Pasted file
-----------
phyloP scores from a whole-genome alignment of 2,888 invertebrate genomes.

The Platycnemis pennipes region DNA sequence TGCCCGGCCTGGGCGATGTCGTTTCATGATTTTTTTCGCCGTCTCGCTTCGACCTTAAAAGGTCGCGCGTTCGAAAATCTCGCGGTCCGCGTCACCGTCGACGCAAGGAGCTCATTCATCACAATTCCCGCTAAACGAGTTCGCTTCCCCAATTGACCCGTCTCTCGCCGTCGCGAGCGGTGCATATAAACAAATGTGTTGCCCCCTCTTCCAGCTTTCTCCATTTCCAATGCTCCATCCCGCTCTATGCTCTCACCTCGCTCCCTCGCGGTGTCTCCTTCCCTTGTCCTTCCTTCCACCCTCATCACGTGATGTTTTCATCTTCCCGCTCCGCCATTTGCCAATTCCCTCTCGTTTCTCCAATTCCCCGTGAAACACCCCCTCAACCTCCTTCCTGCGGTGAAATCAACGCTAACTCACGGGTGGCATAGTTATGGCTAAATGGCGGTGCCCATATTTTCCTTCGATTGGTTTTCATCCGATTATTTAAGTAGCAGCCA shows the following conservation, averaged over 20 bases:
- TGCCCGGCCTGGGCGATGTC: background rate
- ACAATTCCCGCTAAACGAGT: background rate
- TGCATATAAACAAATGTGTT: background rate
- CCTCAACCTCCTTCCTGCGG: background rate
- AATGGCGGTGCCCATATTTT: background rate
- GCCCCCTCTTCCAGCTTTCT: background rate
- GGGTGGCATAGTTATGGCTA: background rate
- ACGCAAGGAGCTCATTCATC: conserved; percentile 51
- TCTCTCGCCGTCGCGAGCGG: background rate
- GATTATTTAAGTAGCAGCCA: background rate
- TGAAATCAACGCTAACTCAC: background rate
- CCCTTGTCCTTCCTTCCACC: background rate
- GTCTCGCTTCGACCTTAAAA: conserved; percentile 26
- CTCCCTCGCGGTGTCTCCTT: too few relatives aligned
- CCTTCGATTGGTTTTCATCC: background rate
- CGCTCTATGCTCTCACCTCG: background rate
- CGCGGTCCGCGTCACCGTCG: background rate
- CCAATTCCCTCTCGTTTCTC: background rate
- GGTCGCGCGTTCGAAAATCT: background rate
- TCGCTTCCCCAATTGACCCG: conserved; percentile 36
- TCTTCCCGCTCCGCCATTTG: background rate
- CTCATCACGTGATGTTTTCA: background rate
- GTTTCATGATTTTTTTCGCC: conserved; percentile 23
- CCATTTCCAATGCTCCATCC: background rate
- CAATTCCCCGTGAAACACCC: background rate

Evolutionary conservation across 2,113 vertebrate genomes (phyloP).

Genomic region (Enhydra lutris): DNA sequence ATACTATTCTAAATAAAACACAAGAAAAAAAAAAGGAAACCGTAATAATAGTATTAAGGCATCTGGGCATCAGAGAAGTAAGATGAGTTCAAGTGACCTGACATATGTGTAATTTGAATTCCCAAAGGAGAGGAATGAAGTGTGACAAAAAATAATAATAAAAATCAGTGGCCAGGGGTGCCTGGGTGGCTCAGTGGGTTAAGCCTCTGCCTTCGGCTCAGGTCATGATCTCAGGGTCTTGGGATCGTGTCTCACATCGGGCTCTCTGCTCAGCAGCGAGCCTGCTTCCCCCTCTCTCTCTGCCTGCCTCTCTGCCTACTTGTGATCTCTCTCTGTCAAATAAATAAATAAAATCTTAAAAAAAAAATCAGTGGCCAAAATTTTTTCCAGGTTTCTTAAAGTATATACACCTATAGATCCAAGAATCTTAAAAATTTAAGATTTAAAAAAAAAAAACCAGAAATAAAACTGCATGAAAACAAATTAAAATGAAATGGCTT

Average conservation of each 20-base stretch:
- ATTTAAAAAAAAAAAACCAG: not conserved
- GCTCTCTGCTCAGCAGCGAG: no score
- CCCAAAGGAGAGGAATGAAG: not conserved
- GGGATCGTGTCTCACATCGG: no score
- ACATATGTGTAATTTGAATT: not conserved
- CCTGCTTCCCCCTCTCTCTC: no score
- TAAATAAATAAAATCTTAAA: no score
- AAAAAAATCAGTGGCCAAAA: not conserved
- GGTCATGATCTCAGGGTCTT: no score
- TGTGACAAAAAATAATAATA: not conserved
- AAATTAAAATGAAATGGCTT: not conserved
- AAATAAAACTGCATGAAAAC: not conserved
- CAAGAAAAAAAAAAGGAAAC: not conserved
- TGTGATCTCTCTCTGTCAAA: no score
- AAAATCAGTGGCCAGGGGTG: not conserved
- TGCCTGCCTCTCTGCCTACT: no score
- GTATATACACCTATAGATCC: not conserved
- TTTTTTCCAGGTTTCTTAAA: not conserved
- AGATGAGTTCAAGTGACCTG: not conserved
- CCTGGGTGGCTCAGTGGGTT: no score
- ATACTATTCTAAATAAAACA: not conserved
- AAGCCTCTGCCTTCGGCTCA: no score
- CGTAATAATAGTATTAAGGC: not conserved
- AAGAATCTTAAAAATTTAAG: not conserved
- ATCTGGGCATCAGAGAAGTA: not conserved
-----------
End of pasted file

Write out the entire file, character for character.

phyloP scores from a whole-genome alignment of 2,888 invertebrate genomes.

The Platycnemis pennipes region DNA sequence TGCCCGGCCTGGGCGATGTCGTTTCATGATTTTTTTCGCCGTCTCGCTTCGACCTTAAAAGGTCGCGCGTTCGAAAATCTCGCGGTCCGCGTCACCGTCGACGCAAGGAGCTCATTCATCACAATTCCCGCTAAACGAGTTCGCTTCCCCAATTGACCCGTCTCTCGCCGTCGCGAGCGGTGCATATAAACAAATGTGTTGCCCCCTCTTCCAGCTTTCTCCATTTCCAATGCTCCATCCCGCTCTATGCTCTCACCTCGCTCCCTCGCGGTGTCTCCTTCCCTTGTCCTTCCTTCCACCCTCATCACGTGATGTTTTCATCTTCCCGCTCCGCCATTTGCCAATTCCCTCTCGTTTCTCCAATTCCCCGTGAAACACCCCCTCAACCTCCTTCCTGCGGTGAAATCAACGCTAACTCACGGGTGGCATAGTTATGGCTAAATGGCGGTGCCCATATTTTCCTTCGATTGGTTTTCATCCGATTATTTAAGTAGCAGCCA shows the following conservation, averaged over 20 bases:
- TGCCCGGCCTGGGCGATGTC: background rate
- ACAATTCCCGCTAAACGAGT: background rate
- TGCATATAAACAAATGTGTT: background rate
- CCTCAACCTCCTTCCTGCGG: background rate
- AATGGCGGTGCCCATATTTT: background rate
- GCCCCCTCTTCCAGCTTTCT: background rate
- GGGTGGCATAGTTATGGCTA: background rate
- ACGCAAGGAGCTCATTCATC: conserved; percentile 51
- TCTCTCGCCGTCGCGAGCGG: background rate
- GATTATTTAAGTAGCAGCCA: background rate
- TGAAATCAACGCTAACTCAC: background rate
- CCCTTGTCCTTCCTTCCACC: background rate
- GTCTCGCTTCGACCTTAAAA: conserved; percentile 26
- CTCCCTCGCGGTGTCTCCTT: too few relatives aligned
- CCTTCGATTGGTTTTCATCC: background rate
- CGCTCTATGCTCTCACCTCG: background rate
- CGCGGTCCGCGTCACCGTCG: background rate
- CCAATTCCCTCTCGTTTCTC: background rate
- GGTCGCGCGTTCGAAAATCT: background rate
- TCGCTTCCCCAATTGACCCG: conserved; percentile 36
- TCTTCCCGCTCCGCCATTTG: background rate
- CTCATCACGTGATGTTTTCA: background rate
- GTTTCATGATTTTTTTCGCC: conserved; percentile 23
- CCATTTCCAATGCTCCATCC: background rate
- CAATTCCCCGTGAAACACCC: background rate

Evolutionary conservation across 2,113 vertebrate genomes (phyloP).

Genomic region (Enhydra lutris): DNA sequence ATACTATTCTAAATAAAACACAAGAAAAAAAAAAGGAAACCGTAATAATAGTATTAAGGCATCTGGGCATCAGAGAAGTAAGATGAGTTCAAGTGACCTGACATATGTGTAATTTGAATTCCCAAAGGAGAGGAATGAAGTGTGACAAAAAATAATAATAAAAATCAGTGGCCAGGGGTGCCTGGGTGGCTCAGTGGGTTAAGCCTCTGCCTTCGGCTCAGGTCATGATCTCAGGGTCTTGGGATCGTGTCTCACATCGGGCTCTCTGCTCAGCAGCGAGCCTGCTTCCCCCTCTCTCTCTGCCTGCCTCTCTGCCTACTTGTGATCTCTCTCTGTCAAATAAATAAATAAAATCTTAAAAAAAAAATCAGTGGCCAAAATTTTTTCCAGGTTTCTTAAAGTATATACACCTATAGATCCAAGAATCTTAAAAATTTAAGATTTAAAAAAAAAAAACCAGAAATAAAACTGCATGAAAACAAATTAAAATGAAATGGCTT

Average conservation of each 20-base stretch:
- ATTTAAAAAAAAAAAACCAG: not conserved
- GCTCTCTGCTCAGCAGCGAG: no score
- CCCAAAGGAGAGGAATGAAG: not conserved
- GGGATCGTGTCTCACATCGG: no score
- ACATATGTGTAATTTGAATT: not conserved
- CCTGCTTCCCCCTCTCTCTC: no score
- TAAATAAATAAAATCTTAAA: no score
- AAAAAAATCAGTGGCCAAAA: not conserved
- GGTCATGATCTCAGGGTCTT: no score
- TGTGACAAAAAATAATAATA: not conserved
- AAATTAAAATGAAATGGCTT: not conserved
- AAATAAAACTGCATGAAAAC: not conserved
- CAAGAAAAAAAAAAGGAAAC: not conserved
- TGTGATCTCTCTCTGTCAAA: no score
- AAAATCAGTGGCCAGGGGTG: not conserved
- TGCCTGCCTCTCTGCCTACT: no score
- GTATATACACCTATAGATCC: not conserved
- TTTTTTCCAGGTTTCTTAAA: not conserved
- AGATGAGTTCAAGTGACCTG: not conserved
- CCTGGGTGGCTCAGTGGGTT: no score
- ATACTATTCTAAATAAAACA: not conserved
- AAGCCTCTGCCTTCGGCTCA: no score
- CGTAATAATAGTATTAAGGC: not conserved
- AAGAATCTTAAAAATTTAAG: not conserved
- ATCTGGGCATCAGAGAAGTA: not conserved